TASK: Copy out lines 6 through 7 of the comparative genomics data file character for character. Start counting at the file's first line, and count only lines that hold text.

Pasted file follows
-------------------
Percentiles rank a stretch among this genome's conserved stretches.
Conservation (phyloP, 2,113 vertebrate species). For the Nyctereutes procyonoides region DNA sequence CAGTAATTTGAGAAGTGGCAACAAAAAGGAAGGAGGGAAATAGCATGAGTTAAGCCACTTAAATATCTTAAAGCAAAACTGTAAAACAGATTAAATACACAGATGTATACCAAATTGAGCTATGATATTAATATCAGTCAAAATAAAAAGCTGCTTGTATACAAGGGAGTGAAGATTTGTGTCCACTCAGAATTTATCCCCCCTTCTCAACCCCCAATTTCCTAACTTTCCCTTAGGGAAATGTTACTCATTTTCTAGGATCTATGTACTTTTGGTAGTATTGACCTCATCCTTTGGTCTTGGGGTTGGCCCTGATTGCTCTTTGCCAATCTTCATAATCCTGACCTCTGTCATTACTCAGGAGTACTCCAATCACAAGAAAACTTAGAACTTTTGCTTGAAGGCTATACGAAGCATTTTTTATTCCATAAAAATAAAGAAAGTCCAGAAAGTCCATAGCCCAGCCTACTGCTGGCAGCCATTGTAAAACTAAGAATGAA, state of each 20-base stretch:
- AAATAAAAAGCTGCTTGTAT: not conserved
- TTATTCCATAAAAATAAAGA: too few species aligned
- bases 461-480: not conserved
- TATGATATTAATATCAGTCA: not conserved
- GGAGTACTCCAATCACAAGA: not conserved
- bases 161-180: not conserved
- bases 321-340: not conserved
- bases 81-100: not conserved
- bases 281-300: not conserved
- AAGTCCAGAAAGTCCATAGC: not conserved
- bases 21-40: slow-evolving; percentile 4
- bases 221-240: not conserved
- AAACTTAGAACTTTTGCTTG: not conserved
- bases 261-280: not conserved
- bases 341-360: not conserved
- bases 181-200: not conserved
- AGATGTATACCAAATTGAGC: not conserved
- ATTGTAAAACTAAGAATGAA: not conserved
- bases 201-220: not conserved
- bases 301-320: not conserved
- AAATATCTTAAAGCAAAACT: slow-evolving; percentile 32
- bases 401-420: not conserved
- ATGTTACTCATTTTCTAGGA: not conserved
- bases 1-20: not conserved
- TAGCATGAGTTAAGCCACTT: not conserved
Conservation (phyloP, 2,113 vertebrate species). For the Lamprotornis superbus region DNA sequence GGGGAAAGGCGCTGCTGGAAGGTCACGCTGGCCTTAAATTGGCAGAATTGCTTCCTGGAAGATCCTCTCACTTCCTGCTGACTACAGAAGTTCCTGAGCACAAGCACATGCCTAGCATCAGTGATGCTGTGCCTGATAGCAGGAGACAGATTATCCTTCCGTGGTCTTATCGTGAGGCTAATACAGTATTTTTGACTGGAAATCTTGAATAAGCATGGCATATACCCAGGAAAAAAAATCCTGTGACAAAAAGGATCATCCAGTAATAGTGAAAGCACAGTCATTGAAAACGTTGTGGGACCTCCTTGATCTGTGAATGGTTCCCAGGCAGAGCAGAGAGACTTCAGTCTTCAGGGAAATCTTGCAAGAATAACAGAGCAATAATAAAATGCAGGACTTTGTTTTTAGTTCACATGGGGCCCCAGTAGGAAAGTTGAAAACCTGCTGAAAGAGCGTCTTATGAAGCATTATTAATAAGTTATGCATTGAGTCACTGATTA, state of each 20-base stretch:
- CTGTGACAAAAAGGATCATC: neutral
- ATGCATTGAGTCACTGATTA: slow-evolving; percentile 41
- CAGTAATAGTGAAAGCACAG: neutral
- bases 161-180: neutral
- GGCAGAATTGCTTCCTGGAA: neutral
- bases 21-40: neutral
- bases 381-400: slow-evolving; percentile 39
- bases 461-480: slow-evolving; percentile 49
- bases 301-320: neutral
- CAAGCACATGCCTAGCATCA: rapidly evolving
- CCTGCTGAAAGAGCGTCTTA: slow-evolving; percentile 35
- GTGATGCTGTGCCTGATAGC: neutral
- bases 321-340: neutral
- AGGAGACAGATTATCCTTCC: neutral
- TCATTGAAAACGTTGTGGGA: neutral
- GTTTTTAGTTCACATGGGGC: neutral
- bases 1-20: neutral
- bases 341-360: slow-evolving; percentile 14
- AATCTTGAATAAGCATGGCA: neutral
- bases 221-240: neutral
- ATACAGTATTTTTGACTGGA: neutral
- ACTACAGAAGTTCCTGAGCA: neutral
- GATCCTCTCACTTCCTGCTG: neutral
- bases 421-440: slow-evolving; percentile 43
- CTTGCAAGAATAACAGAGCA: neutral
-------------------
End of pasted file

- TATGATATTAATATCAGTCA: not conserved
- GGAGTACTCCAATCACAAGA: not conserved